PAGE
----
The Ark represents a sanctuary for its inhabitants. Noah’s Ark is a sanctuary for all those in a safe space with him.

This image grows into the Biblical vision that everyone will have their own Ark, a house in fact, with their own garden (see for example Isaiah 65:21), so that no one is without a roof over their head; and no one is afraid that their house will be destroyed or their livelihood plundered.

This ideal remains a dream that has not been achieved. History is littered with stories of exactly the opposite. Homes and gardens destroyed.

The shameful fact is that today there are 70 million refugees, a new all-time high, an unprecedented global situation. This includes 28 million people who are internally displaced, trapped in their own countries (of these 11 million are conflict related, and 17 million are disaster related. Disasters include storms, floods, landslides, droughts, wild fires and extreme temperatures). Their homes and gardens have been destroyed.

People who have lost their homes and the protection of their countries value sanctuary and safety expressed in welcome and hospitality and shelter. The global image that has been before us has been of refugees in boats in sea waters, and at border fences and walls, desperately seeking sanctuary. All people with names and families, and histories. There are heart breaking images of children whose lives are in danger, and many people in the water. A traumatic situation for anyone to be in.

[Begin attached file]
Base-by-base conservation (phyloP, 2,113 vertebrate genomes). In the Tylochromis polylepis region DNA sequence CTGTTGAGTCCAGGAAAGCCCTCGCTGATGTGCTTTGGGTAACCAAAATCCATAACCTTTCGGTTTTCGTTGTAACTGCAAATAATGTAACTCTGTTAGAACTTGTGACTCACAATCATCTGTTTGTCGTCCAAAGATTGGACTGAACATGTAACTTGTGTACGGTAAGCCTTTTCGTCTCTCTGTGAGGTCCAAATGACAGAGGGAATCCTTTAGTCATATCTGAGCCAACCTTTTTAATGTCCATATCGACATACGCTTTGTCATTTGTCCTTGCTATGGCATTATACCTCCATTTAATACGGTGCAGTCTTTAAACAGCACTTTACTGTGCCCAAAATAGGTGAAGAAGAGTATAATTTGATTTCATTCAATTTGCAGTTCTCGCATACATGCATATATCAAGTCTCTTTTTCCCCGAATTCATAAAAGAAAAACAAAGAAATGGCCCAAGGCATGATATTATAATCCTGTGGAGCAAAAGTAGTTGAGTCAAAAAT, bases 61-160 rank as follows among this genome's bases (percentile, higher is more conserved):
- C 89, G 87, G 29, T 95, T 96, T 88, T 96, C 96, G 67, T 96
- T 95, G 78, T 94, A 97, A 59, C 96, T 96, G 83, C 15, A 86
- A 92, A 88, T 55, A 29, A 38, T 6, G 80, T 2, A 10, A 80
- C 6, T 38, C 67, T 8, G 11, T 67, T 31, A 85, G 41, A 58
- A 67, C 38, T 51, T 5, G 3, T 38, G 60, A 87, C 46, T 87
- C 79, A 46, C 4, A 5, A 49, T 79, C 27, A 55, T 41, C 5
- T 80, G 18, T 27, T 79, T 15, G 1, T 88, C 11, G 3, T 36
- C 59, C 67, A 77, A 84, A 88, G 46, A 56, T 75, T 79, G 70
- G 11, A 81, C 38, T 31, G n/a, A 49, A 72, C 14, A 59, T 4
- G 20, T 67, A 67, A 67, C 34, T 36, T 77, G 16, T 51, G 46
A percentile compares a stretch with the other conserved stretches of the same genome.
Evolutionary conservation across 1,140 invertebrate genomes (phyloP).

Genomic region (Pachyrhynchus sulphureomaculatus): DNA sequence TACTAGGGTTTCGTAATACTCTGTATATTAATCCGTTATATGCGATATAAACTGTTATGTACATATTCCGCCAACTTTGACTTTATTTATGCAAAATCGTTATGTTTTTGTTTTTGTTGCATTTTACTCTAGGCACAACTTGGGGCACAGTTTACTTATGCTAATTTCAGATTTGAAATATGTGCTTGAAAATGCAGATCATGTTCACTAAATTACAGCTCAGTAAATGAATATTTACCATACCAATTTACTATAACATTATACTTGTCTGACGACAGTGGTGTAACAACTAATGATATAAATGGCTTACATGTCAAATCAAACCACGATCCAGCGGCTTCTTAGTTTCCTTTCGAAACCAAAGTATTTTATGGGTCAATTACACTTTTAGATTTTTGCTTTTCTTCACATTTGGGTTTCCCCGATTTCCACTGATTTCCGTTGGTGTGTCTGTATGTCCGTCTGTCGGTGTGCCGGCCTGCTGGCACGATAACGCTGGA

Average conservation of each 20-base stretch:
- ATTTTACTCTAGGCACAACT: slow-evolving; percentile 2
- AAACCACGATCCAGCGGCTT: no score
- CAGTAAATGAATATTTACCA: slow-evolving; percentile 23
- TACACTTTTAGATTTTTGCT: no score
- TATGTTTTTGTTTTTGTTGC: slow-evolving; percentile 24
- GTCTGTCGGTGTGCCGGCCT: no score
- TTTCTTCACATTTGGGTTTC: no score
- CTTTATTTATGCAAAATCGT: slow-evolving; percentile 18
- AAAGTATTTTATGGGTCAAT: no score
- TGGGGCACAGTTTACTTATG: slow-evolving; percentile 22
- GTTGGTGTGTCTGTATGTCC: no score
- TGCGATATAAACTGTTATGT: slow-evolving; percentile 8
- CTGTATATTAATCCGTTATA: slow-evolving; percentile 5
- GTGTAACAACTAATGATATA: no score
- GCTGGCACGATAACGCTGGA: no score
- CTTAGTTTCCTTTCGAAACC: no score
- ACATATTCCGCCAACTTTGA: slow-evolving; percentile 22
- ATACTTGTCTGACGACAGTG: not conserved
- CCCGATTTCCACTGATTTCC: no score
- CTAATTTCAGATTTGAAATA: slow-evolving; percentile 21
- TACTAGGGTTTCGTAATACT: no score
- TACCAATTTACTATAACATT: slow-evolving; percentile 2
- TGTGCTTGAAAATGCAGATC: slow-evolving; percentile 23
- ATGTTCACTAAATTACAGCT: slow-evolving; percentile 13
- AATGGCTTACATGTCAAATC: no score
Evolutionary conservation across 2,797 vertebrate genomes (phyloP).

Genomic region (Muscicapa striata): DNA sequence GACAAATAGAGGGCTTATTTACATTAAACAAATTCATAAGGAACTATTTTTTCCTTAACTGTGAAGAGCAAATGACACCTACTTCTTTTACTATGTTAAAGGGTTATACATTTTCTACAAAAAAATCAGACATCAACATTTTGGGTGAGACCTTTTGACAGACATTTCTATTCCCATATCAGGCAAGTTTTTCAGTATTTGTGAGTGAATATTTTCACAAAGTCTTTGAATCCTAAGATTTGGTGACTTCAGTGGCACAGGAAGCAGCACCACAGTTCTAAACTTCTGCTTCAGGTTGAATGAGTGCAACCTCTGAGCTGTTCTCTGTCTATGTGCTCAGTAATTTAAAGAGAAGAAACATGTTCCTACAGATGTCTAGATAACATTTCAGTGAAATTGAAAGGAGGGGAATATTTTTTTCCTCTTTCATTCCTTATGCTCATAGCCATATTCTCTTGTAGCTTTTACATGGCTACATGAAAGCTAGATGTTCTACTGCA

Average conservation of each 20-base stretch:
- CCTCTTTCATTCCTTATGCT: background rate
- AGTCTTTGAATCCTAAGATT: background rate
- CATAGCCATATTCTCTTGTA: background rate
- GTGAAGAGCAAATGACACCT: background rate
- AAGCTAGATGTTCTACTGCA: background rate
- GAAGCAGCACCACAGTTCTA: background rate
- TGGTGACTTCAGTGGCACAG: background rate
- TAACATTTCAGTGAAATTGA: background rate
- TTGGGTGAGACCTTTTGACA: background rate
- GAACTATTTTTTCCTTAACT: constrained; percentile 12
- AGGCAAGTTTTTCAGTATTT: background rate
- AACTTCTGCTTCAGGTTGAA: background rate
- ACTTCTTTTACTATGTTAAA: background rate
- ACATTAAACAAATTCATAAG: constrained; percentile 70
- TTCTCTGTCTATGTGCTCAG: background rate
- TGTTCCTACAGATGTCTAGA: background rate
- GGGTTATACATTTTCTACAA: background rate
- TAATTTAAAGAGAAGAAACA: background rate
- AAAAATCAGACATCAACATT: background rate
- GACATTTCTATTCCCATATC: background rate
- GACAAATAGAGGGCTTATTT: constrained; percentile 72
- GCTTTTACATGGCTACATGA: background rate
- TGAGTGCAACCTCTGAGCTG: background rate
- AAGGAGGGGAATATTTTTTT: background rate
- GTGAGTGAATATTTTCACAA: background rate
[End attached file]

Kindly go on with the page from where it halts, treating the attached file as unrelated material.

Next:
In Mark 4:35-39 is recorded the story of Jesus in a small boat with his disciples. They are caught in a storm. In this storm we read that there were “other boats” with him. There was not just one boat as in the Noah story. They were not all in the same boat. There were other boats, carrying other people, all in the same storm. They all went through the fears expressed by Jesus’ disciples.